The program is making headway in other ways, too. In October, “Prime the Pipeline Project: Putting Knowledge to Work” was one of three after-school programs to receive the Arizona Center for After School Excellence Award.

And, in November, an expansion of the Pipeline Project to middle school students and their teachers, was funded by the Helios Education Foundation. “STEM in the Middle” (SIM) will focus on grades 5-8 students and their teachers. Several Pipeline Project students will serve as mentors to students in those scientific villages. Several Pipeline Project teachers also will participate as scientific village leaders in SIM.

“Starting the pipeline to college earlier in students’ educational careers will help to build a stronger STEM work force for Arizona,” Greenes said.

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Meldrum taking on new challenges

December 14, 2010

Accomplishments as dean of engineering schools leads to role guiding major ASU research initiative

Deirdre Meldrum goes into 2011 in a new role as the leader of one of the most ambitious research endeavors ever undertaken at Arizona State University. Download Full Image

As ASU Senior Scientist she’s directing the University’s Biosignatures Initiative. Its goal is to establish a national center to pursue the engineering and scientific advances needed for progress in personalized pre-symptomatic medical diagnosis and prevention of disease.

“She will guide work with the potential to have an immense impact on improving human health and the environmental health of the planet,” says ASU President Michael Crow.

Transformative changes

Meldrum has already made a significant impact on ASU during her four years as dean of the Ira A. Fulton Schools of Engineering.

She orchestrated a transformation aimed at breaking barriers long cemented in place by conventional ways of organizing engineering schools.

Ten departments have been reconfigured into five engineering schools that integrate traditionally separate engineering disciplines, with the goal of fostering more collaborative research focused on solving the world’s most pressing needs for technological progress – and ensuring students are better prepared to meet the demands of the 21st century engineering marketplace.

She’s led implementation within the engineering schools of the “New American University” directive set by ASU President Michael Crow and the “Grand Challenges” goals formulated by the National Academy of Engineering (NAE). Both plans challenge engineers to take leading roles in maintaining and improving the quality of life on a global scale.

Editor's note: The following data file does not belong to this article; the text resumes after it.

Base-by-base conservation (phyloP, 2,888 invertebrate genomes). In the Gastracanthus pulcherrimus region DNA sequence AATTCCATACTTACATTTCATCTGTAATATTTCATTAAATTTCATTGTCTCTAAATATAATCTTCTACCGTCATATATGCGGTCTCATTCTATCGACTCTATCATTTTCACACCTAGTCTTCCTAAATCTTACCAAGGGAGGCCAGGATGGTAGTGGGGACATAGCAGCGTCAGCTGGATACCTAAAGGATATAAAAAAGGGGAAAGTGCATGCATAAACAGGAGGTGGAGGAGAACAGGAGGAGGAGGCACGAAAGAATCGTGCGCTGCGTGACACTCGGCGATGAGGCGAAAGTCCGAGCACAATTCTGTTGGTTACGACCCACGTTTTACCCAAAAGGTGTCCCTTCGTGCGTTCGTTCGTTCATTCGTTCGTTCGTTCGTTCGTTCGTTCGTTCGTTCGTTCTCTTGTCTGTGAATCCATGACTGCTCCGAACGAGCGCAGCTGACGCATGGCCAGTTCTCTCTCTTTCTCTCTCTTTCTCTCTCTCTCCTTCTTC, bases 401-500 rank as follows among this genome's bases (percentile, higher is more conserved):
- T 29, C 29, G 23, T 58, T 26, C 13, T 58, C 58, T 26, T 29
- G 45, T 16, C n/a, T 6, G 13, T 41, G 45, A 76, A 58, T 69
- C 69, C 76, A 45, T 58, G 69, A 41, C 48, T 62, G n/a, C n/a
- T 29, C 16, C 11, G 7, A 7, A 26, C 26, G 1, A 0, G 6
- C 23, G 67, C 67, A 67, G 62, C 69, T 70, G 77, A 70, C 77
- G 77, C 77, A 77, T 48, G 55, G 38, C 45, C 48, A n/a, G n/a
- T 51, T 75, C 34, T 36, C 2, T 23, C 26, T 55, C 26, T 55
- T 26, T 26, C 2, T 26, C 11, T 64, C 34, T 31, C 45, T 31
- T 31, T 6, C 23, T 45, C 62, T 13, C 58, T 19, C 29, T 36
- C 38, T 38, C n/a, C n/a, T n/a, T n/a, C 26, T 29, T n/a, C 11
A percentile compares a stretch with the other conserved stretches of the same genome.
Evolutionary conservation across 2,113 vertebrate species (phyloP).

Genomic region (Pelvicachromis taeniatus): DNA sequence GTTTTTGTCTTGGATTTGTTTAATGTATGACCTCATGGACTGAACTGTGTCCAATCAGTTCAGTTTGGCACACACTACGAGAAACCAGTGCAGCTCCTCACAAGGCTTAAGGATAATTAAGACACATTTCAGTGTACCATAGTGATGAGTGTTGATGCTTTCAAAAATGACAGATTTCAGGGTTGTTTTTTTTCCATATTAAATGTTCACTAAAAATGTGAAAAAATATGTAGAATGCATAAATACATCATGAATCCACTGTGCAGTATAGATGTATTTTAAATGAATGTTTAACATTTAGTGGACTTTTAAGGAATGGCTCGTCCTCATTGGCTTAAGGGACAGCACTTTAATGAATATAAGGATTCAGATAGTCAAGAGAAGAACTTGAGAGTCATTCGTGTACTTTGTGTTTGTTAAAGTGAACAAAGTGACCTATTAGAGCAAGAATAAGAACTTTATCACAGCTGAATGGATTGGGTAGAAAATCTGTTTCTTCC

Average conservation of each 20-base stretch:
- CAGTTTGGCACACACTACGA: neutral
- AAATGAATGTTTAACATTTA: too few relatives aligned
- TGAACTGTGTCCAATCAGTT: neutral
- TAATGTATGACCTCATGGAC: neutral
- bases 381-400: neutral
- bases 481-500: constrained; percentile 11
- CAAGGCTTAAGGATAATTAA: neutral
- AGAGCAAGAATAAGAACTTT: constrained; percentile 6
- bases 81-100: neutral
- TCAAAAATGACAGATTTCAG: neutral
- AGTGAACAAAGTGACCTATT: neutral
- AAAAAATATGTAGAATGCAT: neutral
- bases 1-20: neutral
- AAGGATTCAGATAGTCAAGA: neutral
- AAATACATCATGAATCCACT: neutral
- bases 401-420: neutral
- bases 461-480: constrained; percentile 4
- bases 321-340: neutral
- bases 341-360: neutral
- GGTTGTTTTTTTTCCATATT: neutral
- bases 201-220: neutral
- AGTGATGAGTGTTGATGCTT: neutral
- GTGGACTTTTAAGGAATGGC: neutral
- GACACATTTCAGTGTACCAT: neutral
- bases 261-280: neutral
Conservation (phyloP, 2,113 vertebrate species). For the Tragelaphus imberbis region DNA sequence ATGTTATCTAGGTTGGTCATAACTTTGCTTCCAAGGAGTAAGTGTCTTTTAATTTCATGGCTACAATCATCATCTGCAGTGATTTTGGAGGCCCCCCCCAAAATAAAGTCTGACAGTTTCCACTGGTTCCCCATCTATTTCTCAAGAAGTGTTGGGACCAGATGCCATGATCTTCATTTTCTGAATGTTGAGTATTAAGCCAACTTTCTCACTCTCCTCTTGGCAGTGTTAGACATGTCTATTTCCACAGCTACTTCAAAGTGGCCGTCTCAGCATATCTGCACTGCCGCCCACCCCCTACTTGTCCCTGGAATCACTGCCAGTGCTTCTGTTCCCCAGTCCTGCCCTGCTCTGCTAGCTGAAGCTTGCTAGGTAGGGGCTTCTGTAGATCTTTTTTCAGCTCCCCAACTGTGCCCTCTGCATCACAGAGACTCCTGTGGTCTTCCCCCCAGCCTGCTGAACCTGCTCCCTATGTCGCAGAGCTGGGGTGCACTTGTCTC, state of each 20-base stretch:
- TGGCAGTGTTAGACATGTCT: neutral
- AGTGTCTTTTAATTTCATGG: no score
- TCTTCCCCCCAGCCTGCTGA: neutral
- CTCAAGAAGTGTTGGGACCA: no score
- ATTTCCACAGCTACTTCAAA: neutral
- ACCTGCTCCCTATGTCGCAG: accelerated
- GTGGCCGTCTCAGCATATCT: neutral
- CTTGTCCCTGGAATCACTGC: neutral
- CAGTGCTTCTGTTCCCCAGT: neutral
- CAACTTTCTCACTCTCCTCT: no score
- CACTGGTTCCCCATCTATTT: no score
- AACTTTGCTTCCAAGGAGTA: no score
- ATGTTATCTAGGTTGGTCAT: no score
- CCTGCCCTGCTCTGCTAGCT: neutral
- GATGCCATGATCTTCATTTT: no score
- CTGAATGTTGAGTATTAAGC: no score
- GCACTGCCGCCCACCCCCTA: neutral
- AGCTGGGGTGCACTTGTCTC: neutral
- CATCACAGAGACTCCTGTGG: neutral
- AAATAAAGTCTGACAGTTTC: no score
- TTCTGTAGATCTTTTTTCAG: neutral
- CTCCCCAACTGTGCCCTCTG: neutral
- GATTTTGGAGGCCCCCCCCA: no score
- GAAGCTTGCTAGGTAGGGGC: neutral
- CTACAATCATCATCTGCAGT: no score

“Dean Meldrum has steadfastly navigated the university’s engineering schools through a transformation in structure that provides a framework for research endeavors to meet the nation’s most critical engineering needs for decades to come, and ensures our students will benefit from the most creative innovations in engineering education,” Crow says.

Extraordinary vision

“She has led by example on a grand scale by supporting our goals to re-orient engineering education and by reorganizing engineering research and education at ASU around the Grand Challenges,” says Charles M. Vest, NAE president.

“Dean Meldrum’s leadership in organizing the ASU schools of engineering around the themes of the National Academy of Engineering’s Grand Challenges demonstrates extraordinary vision. It’s an inspiration to every engineering school in the nation,” says Richard K. Miller, president of the Franklin W. Olin College of Engineering in Massachusetts.

Miller credits Meldrum for being “among the first to recognize the great potential of the Grand Challenges to galvanize the talents and abilities of the best and brightest minds across disciplines to contribute to building a better future for the planet. She has also led efforts to use these ideas to reach out to today’s youth and attract more of them to study science, technology, engineering and math, a goal of great national importance.”